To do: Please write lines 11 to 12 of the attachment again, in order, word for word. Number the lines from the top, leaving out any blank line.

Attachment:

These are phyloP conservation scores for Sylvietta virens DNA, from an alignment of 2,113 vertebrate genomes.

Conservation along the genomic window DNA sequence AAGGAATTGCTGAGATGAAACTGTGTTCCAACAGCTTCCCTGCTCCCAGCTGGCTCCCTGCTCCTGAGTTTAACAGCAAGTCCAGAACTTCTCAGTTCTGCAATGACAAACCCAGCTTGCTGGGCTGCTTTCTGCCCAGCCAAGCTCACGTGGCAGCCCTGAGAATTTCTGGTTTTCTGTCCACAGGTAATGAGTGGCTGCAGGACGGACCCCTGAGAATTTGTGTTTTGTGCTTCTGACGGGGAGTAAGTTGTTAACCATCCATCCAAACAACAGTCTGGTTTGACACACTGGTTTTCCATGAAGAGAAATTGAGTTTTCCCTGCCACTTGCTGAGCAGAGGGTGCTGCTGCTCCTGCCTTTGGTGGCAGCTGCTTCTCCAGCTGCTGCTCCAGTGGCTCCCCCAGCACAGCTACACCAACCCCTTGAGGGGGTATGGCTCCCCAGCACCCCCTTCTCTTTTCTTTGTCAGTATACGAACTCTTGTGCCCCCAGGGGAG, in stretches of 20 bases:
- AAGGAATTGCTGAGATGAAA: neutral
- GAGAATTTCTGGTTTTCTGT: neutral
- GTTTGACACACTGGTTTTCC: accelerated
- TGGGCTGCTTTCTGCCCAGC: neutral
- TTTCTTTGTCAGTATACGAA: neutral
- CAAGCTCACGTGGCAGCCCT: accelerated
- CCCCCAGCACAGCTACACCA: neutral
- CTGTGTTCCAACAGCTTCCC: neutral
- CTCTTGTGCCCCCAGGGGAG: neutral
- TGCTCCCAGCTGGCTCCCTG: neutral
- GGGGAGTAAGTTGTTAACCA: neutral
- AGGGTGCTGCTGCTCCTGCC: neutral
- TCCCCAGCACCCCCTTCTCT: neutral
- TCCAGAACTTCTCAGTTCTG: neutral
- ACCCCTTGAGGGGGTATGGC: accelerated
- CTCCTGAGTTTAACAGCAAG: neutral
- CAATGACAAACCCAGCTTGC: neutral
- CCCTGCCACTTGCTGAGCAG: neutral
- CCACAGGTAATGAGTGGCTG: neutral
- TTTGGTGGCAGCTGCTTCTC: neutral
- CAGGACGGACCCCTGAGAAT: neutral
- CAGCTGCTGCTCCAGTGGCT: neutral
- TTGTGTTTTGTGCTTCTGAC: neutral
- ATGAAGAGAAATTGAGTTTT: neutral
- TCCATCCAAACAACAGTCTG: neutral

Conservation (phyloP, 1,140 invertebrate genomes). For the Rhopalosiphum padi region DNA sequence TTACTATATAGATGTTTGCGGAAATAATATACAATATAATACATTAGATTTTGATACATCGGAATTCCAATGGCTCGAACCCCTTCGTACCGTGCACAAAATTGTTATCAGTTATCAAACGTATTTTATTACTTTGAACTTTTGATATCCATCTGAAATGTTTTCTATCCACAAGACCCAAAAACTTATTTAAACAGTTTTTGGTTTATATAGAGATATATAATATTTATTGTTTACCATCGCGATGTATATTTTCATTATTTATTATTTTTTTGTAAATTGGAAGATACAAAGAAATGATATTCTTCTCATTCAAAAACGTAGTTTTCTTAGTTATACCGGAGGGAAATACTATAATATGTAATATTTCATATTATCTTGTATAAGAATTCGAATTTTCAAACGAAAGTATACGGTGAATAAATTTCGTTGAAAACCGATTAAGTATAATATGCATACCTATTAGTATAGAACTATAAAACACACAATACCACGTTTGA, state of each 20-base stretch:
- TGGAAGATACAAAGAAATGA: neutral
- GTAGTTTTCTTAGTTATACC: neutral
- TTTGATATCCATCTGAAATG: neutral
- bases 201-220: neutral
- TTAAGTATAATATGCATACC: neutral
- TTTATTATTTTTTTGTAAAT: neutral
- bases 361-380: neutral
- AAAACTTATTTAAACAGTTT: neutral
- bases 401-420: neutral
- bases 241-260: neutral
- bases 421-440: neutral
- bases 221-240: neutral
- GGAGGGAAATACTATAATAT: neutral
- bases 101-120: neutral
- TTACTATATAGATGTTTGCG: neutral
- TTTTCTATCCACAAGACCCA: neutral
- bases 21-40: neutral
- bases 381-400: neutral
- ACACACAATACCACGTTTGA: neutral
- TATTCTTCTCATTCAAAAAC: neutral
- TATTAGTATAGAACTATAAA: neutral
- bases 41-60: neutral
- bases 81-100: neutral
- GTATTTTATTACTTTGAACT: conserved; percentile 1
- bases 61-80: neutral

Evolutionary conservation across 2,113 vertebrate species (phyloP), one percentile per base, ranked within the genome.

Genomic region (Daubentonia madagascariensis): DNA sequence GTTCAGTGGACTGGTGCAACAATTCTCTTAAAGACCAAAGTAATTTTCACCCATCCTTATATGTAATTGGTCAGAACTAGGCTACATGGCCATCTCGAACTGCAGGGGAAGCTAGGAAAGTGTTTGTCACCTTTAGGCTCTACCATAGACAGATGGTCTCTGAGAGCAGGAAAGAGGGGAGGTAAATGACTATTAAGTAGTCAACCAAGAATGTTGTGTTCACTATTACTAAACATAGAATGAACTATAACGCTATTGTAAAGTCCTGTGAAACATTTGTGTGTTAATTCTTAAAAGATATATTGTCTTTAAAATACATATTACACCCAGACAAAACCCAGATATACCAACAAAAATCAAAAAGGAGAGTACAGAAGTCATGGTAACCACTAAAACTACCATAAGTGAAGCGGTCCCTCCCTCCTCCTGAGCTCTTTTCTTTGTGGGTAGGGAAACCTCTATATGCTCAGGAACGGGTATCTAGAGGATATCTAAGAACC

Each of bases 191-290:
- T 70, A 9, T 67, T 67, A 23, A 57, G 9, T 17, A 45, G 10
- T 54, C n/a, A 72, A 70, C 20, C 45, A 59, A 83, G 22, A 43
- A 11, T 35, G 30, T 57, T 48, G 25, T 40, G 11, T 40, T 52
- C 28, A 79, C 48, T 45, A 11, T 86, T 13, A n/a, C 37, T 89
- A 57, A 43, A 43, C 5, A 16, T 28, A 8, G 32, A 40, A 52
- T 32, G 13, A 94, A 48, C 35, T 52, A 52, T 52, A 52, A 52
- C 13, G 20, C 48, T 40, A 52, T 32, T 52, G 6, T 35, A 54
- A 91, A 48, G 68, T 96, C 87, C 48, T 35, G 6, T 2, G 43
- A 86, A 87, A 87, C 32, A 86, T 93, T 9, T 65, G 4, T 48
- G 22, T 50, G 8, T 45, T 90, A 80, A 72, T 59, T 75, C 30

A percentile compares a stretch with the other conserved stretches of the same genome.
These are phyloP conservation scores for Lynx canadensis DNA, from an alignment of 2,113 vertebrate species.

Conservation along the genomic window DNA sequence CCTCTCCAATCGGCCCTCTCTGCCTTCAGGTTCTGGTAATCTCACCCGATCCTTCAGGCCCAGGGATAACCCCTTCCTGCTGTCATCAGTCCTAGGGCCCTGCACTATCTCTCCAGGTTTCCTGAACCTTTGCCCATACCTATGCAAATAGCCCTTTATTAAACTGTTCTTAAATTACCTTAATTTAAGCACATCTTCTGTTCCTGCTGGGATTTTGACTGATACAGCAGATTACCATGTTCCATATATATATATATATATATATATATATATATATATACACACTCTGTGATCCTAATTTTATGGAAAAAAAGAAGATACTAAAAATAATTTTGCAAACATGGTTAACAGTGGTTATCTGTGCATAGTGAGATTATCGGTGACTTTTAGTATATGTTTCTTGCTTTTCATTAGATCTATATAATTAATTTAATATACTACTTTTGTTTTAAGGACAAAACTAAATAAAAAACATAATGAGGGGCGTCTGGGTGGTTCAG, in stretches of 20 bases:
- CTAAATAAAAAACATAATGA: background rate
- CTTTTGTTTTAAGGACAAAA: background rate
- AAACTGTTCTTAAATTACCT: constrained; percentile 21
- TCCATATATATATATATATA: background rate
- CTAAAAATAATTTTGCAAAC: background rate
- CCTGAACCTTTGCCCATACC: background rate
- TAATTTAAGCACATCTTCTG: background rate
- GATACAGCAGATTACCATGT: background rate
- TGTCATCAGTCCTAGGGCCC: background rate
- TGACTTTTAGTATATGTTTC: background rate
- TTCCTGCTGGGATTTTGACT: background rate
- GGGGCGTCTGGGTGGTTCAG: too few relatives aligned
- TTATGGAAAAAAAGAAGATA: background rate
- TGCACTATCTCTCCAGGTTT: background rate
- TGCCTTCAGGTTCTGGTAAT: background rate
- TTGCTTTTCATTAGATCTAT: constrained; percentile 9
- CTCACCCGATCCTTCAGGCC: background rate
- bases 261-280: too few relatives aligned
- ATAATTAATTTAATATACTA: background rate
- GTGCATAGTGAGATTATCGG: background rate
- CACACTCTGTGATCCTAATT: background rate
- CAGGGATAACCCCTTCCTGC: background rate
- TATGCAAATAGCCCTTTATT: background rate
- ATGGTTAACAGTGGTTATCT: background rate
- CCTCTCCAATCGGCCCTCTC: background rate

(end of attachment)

- CTCTTGTGCCCCCAGGGGAG: neutral
- TGCTCCCAGCTGGCTCCCTG: neutral